While walking down the hall at the school where I was teaching, I came face-to-face with an eighth grade student who had transferred out of my class the previous quarter. Curious about the transfer, I stopped her and the conversation went like this:
“Why did you transfer out of my class?”
She replied: “I don’t like you!”
A glutton for punishment, I pressed her for more information: “What is it that you don’t like about me?”
Placing her hands on her hips while swerving them from side-to-side, and rolling her eyes at me, she bluntly said “Lady, there ain’t nothing about you that I do like!”
Acting out my inner feelings would have landed me in prison for assaulting a child, so I mustered up a fake smile and walked on down the hall to my next class.
That little episode triggered a flashback in my mind of an encounter I had had with myself a few years earlier. Alone in my bedroom one cold rainy night, I gazed into the mirror and uttered the same words this fourteen-year-old had so bluntly spoken to me: “I don’t like you; I have no idea who you are.”
As downtrodden as I was that night with feelings of no self-worth, and a realization that I had no idea who I was, I knew I’d better find my way out of this maze.
And thus over the next few months, I traveled back down a muddy road searching for answers to how and when I had come to this place.
On my journey, I saw people I had allowed to mold and shape me into their image. I discovered I had a low-key personality, a “don’t rock the boat” kind of person who avoided conflict at all extremes. A people pleaser, a yo-yo on a string trying to keep peace and harmony, howbeit a false harmony, kept my nerves on edge.
Eventually, the muddy road turned into a clear path. This new path embraced me with the truth of my self-worth and who purchased my identity.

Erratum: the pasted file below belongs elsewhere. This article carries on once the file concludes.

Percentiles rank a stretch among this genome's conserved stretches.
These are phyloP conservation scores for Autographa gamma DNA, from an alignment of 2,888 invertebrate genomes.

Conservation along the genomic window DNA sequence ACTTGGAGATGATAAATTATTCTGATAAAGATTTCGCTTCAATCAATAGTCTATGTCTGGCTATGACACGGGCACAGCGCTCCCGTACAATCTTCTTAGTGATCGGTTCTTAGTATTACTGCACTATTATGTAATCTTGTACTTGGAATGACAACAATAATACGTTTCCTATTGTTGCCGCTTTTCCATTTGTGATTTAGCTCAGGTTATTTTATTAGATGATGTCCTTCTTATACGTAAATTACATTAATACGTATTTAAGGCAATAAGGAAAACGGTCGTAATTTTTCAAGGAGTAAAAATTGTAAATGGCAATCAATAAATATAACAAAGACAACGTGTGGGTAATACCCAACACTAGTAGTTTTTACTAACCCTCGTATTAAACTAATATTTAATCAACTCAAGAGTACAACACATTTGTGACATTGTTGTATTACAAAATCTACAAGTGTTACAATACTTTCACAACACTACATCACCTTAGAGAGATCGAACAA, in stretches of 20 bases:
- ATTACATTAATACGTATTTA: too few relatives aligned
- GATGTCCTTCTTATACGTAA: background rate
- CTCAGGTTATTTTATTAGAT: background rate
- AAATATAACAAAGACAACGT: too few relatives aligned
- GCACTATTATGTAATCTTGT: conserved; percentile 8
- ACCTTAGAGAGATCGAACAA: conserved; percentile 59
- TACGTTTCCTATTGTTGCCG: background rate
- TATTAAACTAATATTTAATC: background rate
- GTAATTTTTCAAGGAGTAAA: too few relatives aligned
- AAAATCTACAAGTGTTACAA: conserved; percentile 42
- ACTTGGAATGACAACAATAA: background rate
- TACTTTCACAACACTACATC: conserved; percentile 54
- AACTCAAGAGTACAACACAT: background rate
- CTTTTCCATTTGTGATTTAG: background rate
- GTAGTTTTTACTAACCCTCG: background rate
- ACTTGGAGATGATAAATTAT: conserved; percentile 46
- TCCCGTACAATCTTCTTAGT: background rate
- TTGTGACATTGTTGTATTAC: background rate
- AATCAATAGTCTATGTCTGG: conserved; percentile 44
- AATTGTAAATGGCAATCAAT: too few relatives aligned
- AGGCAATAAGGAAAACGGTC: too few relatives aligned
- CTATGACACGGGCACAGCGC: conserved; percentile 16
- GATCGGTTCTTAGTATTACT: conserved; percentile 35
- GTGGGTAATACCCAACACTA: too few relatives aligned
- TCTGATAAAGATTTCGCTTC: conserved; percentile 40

You were bought with a price;
do not become slaves of human masters.
(1 Corinthians 7:23 NRSV)
What freedom I experienced when it became clear that my value didn’t come from the opinion I had of myself, or the opinion others might have of me.
It was on the cross that Jesus Christ gave the only accurate measure of our self-worth and significance when He considered every single person on earth worth dying for.
My identity? For starters----
· Accepted (Romans 15:7)
· Adequate (2 Corinthians 3:5)
· Friend of God (John 15:14-15)
· Complete in Christ (Colossians 2:10)
And the list goes on and on.
Would you believe I now stand before the mirror in my bedroom and utter the words, “I like you! I know who I am!”
Am I bragging on me? Not at all! Heaven knows I have plenty of flaws, but along with those flaws, I now have a quite sense of knowing I have much value because of who I am in Him.
In fact, “There ain’t nothing about me that He doesn’t like!”
How I pray my former student knows this about herself, too.
1. Was there ever a time in your life that you felt you had no self-worth or did not know who you really were? If so, describe it.
2. How to you come to realize your worth and identity in Christ?
3. How might not knowing your identity hinder you from achieving Created Woman’s goals of Dreams, Identity, Health, Purpose, and Inside Out Fashion?
Goal Setting and Sharing
List 3 goals that you would like to accomplish at home, work, with family, etc. that will allow you to live out your purpose regarding your identity.